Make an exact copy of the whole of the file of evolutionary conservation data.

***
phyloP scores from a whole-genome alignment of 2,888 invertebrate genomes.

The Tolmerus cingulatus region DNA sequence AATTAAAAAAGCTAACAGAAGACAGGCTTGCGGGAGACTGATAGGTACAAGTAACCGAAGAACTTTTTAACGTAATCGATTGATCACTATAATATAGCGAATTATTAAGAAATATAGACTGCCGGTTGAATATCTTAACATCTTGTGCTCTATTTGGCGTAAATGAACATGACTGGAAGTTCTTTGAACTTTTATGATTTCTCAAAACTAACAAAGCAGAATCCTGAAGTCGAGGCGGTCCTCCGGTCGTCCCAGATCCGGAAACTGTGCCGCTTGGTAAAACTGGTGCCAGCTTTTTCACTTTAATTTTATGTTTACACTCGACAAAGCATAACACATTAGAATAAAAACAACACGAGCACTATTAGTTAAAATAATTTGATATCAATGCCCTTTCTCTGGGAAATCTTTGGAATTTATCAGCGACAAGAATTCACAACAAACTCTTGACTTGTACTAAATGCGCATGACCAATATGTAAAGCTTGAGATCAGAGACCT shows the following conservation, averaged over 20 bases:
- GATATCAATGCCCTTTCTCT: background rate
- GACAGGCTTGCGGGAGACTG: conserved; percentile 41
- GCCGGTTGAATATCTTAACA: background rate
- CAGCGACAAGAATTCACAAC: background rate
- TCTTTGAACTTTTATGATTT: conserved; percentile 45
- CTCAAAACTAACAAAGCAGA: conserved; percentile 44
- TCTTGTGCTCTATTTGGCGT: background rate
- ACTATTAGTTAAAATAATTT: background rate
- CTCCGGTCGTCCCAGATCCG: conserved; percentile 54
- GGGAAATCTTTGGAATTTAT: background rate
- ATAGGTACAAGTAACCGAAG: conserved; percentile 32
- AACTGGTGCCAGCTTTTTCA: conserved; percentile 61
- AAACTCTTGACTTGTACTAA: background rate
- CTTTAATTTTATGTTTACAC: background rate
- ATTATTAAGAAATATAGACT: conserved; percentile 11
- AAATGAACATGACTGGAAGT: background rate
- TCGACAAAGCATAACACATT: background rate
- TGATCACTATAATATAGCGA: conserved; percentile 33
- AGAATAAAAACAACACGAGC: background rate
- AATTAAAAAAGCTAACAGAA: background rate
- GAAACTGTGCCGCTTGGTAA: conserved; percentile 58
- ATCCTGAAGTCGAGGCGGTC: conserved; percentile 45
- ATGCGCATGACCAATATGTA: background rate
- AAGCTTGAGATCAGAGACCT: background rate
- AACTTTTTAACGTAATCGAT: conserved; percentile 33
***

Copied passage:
phyloP scores from a whole-genome alignment of 2,888 invertebrate genomes.

The Tolmerus cingulatus region DNA sequence AATTAAAAAAGCTAACAGAAGACAGGCTTGCGGGAGACTGATAGGTACAAGTAACCGAAGAACTTTTTAACGTAATCGATTGATCACTATAATATAGCGAATTATTAAGAAATATAGACTGCCGGTTGAATATCTTAACATCTTGTGCTCTATTTGGCGTAAATGAACATGACTGGAAGTTCTTTGAACTTTTATGATTTCTCAAAACTAACAAAGCAGAATCCTGAAGTCGAGGCGGTCCTCCGGTCGTCCCAGATCCGGAAACTGTGCCGCTTGGTAAAACTGGTGCCAGCTTTTTCACTTTAATTTTATGTTTACACTCGACAAAGCATAACACATTAGAATAAAAACAACACGAGCACTATTAGTTAAAATAATTTGATATCAATGCCCTTTCTCTGGGAAATCTTTGGAATTTATCAGCGACAAGAATTCACAACAAACTCTTGACTTGTACTAAATGCGCATGACCAATATGTAAAGCTTGAGATCAGAGACCT shows the following conservation, averaged over 20 bases:
- GATATCAATGCCCTTTCTCT: background rate
- GACAGGCTTGCGGGAGACTG: conserved; percentile 41
- GCCGGTTGAATATCTTAACA: background rate
- CAGCGACAAGAATTCACAAC: background rate
- TCTTTGAACTTTTATGATTT: conserved; percentile 45
- CTCAAAACTAACAAAGCAGA: conserved; percentile 44
- TCTTGTGCTCTATTTGGCGT: background rate
- ACTATTAGTTAAAATAATTT: background rate
- CTCCGGTCGTCCCAGATCCG: conserved; percentile 54
- GGGAAATCTTTGGAATTTAT: background rate
- ATAGGTACAAGTAACCGAAG: conserved; percentile 32
- AACTGGTGCCAGCTTTTTCA: conserved; percentile 61
- AAACTCTTGACTTGTACTAA: background rate
- CTTTAATTTTATGTTTACAC: background rate
- ATTATTAAGAAATATAGACT: conserved; percentile 11
- AAATGAACATGACTGGAAGT: background rate
- TCGACAAAGCATAACACATT: background rate
- TGATCACTATAATATAGCGA: conserved; percentile 33
- AGAATAAAAACAACACGAGC: background rate
- AATTAAAAAAGCTAACAGAA: background rate
- GAAACTGTGCCGCTTGGTAA: conserved; percentile 58
- ATCCTGAAGTCGAGGCGGTC: conserved; percentile 45
- ATGCGCATGACCAATATGTA: background rate
- AAGCTTGAGATCAGAGACCT: background rate
- AACTTTTTAACGTAATCGAT: conserved; percentile 33